Msia offers conditional 40% cut in carbon emission

My colleague Mimi Syed Yusof reports from Denmark on Malaysia's standpoint on possible heavier punishment for factories, refineries and mills that pollute the air.

Earlier, developing countries managed to scuttle Denmark's initiative that sought "to kill" the Kyoto Protocol. Danish Prime Minister Lars Løkke Rasmussen took over COP15's podium as its new president, after Connie Hedegaard abruptly resigned on December 16. Rasmussen quickly announced that there will be two texts to be presented to the high level meetings in order to move the negotiations forward.

His announcement aroused suspicion among developing nations that the presidency was trying to present new drafts instead of using the draft texts which the groups had been working on almost around the clock.

The "Danish text" had sought to set unequal limits on per capita carbon emissions for developed and developing countries in 2050; meaning that people in rich countries would be permitted to emit nearly twice as much under the proposals - a move which will effectively kill the Kyoto Protocol.

Rich nations, like Denmark had wanted a fresh treaty, arguing the world has changed and the major emerging economies such and China and India must commit to curbing their huge and fast growing national emissions. But the developing nations argue that rich nations grew wealthy by polluting the atmosphere and must take primary responsibility for it, which can only be guaranteed by Kyoto.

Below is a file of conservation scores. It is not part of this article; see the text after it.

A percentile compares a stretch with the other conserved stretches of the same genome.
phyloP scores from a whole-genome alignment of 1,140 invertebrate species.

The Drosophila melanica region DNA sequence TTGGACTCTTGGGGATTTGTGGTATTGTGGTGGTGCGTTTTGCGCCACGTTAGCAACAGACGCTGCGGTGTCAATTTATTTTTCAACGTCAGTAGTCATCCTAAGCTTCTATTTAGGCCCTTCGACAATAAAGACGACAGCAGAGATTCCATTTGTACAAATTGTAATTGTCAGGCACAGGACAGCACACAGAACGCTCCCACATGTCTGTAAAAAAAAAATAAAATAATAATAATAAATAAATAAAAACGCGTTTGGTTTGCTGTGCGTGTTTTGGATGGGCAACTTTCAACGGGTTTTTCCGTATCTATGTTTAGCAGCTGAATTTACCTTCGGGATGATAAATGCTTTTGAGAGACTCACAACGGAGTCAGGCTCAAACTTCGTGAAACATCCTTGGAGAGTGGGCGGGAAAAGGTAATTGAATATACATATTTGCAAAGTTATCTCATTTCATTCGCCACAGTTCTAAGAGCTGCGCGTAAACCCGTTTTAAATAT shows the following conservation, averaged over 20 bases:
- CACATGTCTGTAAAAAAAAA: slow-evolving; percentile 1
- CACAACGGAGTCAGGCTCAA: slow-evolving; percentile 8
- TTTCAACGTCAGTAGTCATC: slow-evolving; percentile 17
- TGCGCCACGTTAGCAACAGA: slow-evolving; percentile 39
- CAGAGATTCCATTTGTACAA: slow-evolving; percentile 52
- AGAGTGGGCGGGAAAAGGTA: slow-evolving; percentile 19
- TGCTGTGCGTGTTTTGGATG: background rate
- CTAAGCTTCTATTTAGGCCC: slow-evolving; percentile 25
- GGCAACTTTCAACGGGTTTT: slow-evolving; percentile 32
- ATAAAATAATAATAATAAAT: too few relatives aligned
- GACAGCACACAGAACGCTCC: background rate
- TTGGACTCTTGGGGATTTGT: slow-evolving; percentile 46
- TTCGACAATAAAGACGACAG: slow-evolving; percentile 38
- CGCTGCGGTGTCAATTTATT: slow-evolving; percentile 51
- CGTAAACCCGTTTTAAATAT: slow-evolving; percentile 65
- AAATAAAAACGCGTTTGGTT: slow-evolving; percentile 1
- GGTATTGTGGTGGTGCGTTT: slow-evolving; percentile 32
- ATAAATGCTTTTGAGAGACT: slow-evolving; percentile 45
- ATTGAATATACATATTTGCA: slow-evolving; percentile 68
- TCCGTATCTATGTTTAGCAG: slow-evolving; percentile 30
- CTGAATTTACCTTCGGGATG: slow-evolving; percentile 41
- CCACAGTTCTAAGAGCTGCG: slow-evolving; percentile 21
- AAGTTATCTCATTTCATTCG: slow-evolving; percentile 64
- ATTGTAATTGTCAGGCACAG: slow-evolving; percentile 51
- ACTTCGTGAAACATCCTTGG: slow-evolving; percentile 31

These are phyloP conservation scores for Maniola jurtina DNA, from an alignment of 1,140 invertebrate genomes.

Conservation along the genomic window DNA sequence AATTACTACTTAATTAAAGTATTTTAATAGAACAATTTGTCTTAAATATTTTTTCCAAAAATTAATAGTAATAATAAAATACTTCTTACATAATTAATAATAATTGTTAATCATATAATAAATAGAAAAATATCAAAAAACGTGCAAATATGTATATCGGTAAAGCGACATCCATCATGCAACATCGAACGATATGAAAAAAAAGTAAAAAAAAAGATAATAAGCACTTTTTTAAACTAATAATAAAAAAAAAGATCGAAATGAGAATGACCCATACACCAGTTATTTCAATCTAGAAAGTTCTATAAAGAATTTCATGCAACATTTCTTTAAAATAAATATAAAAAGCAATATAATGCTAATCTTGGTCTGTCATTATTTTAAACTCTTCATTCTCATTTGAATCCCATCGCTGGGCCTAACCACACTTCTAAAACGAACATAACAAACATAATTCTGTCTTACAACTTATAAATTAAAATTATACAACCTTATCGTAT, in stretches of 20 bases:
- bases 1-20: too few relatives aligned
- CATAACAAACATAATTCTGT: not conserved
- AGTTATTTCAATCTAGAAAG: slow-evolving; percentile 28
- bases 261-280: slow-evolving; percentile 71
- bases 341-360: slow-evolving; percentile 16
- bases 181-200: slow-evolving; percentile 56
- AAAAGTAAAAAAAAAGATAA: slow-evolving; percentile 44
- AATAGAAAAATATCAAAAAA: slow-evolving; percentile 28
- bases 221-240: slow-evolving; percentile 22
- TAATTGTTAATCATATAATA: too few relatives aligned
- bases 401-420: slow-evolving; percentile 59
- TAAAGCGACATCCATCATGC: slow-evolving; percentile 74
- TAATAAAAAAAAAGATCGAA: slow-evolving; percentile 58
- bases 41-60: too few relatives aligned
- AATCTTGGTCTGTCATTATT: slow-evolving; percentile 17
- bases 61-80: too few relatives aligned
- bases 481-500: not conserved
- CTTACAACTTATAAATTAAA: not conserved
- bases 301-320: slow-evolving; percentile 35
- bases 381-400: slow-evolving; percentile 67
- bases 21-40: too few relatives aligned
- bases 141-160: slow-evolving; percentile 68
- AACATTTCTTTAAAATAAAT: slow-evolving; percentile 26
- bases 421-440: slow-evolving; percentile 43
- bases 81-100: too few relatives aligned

It is a relief that developing countries, like Malaysia, resisted efforts to replace or downgrade the 1997 protocol, which places legally binding commitments on rich – but not poor – nations. Negotiators now move forward on a 2-track basis, one part of which maintains the integrity of Kyoto.

U.S. Climate Envoy Todd Stern, however, reiterated an extension of Kyoto would have to be without Washington. "We're not going to become part of the Kyoto Protocol." Former President George W. Bush said the Kyoto Protocol was a straitjacket that unfairly omitted greenhouse gas curbs for developing nations led by China. President Barack Obama has no plans to rejoin even though he wants to step up U.S. actions to fight global warming.

COPENHAGEN: Malaysia will voluntarily slash by up to 40 per cent her carbon emission by 2020 compared to 2005 levels. Prime Minister Datuk Seri Najib Razak, who made this commitment today, said this was part of Malaysia’s contribution to global efforts to combat climate change.

The offer to reduce pollution levels, however, was conditional upon technology transfer and adequate financing from developed countries.

Addressing the United Nations Climate Change Conference 2009 here, Najib said Malaysia was committed to doing its best to combat climate change.

“We realise this is nothing short of a herculean endeavour, but Malaysia is committed,” he said, adding conference presented fair principles of equity and historical responsibility due to the need of parties in the Annex 1 category (industrialised countries and economies in transition) to repay their climate debt.

Najib also said that Malaysia was committed to ensure at least half of its land area remained as forests, as pledged at the United Nations Rio de Janerio Earth Summit in 1992. “Currently our national natural forests and agriculture crop plantations cover 75 per cent of the country’s land area,” he said during the 15th Conference of Parties (COP15).